Saturday, January 28, 2006

Political beliefs and change

Blogging is scarce at the moment because of a pressing deadline.

However, in case you don't read neo-neocon, I definitely suggest checking out her recent posts on "change" -- evolution, sometimes radical, in views on political issues. A mind is a difficult thing to change is the latest in the author's continuing story of her own political journey. There are also several recent posts on other changers, including Guardian writer Jonathan Freedland. All these are admittedly changes from "left" to "right," at least on foreign policy issues. But I think they're quite fascinating, particularly in view of that recent study about how resistant people are to facts that contradict their strongly held views.


mythago said...

I recall a similar study that found that people's willingness to have new information affect their beliefs depended in part on their education level--people with high-school degrees or less were more apt to change their opinions than people with lots more book-larnin'.

The study did not conclude whether this was a function of educated persons having formulated opinions on more evidence, or whether they were simply more invested in Being Right. I'd put my money on the latter.

Synova said...

I suppose I'll have to look into the study more deeply (though I don't really want to) but I know that I *do* react at a gut level to ideas I find distasteful. It doesn't even really matter if I'm trying to be objective, that reaction still happens. But the objective reaction *also* happens.

I also react strongly and negatively to anything that I percieve as a triumphant destruction of my perceptions. Nor do I react with intellectual detatchment to something that I percieve as either an attack, or a trap. From what little has been described of the study here and elsewhere it would seem that *both* the Democrats and Republican subjects of the study were shown their "guy" making contradictory statements. I doubt I'd have reacted any better.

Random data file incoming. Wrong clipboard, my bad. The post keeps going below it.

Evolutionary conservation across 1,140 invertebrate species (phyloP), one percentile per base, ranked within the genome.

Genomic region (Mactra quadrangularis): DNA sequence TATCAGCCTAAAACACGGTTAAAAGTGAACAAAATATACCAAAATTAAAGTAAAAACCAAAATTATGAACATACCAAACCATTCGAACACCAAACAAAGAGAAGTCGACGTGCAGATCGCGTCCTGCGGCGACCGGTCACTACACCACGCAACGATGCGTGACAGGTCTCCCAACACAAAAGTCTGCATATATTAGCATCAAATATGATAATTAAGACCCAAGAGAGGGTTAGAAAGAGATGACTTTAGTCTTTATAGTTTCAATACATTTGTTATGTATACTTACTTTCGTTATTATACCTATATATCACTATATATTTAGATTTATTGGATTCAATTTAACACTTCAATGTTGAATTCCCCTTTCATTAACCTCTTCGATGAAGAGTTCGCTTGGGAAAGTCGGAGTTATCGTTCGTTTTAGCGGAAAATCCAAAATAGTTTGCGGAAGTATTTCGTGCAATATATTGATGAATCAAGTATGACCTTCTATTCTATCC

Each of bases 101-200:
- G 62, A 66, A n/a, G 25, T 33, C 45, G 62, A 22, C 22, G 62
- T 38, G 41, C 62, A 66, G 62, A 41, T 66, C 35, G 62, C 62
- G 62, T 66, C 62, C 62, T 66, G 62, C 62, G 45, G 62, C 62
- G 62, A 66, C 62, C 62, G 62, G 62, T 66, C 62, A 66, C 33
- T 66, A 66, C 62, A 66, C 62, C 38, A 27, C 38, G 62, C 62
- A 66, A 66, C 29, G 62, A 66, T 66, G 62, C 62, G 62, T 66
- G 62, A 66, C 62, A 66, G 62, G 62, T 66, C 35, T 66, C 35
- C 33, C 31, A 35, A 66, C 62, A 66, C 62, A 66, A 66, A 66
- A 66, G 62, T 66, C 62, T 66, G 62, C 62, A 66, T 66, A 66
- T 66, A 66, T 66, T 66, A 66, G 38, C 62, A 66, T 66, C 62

And lastly... political thought tends to depend on a person's understanding of human nature, why we behave the way we behave. I can change my mind, or at least modify my views on issues but it's not a matter of being *shown*, it's a matter of being convinced.

Anonymous said...


Thanks for the link to Neo-Neocon. She's definitely joining my roster of regularly-visited blogs.

Anonymous said...

Well, I'm not going to repost, but I just posted in the older thread about resistance to political change and boomers unhealthy obsession with the late 60s/early 70s. Even though I still get the impression that neo-neocon is haunted by the ghosts of the 60s, at least she sounds much more reasoned in her approach than so many of the others I have run into.


Lori Heine said...

Some people's convictions stay the same, but their strategies change. I still believe in the same basic values I did as a college kid, but I no longer believe in forcing my vision on others via government regulation. This is why I have evolved into a libertarian.

I wonder if it is possible for the Libertarian Party to break out of its protective little cocoon of ideology and make the leap from fringe party to major player. It could be that people have become so addicted to the fantasy of totally destroying those with whom they disagree that we are stuck in our little camps. If we are really that isolated from one another, I don't see how our country can survive.

Revenant said...

I wonder if it is possible for the Libertarian Party to break out of its protective little cocoon of ideology and make the leap from fringe party to major player.

I'd say no. Many -- most, I suspect -- of the people in the party are members *because* it is a protective little cocoon of ideology. That's true for third parties in general, really; they appeal to people who like to think "I might have lost, but at least I didn't sell out".

Plus, of course, few people are really libertarians at heart. That's why neither party makes a serious effort to push libertarian ideals.

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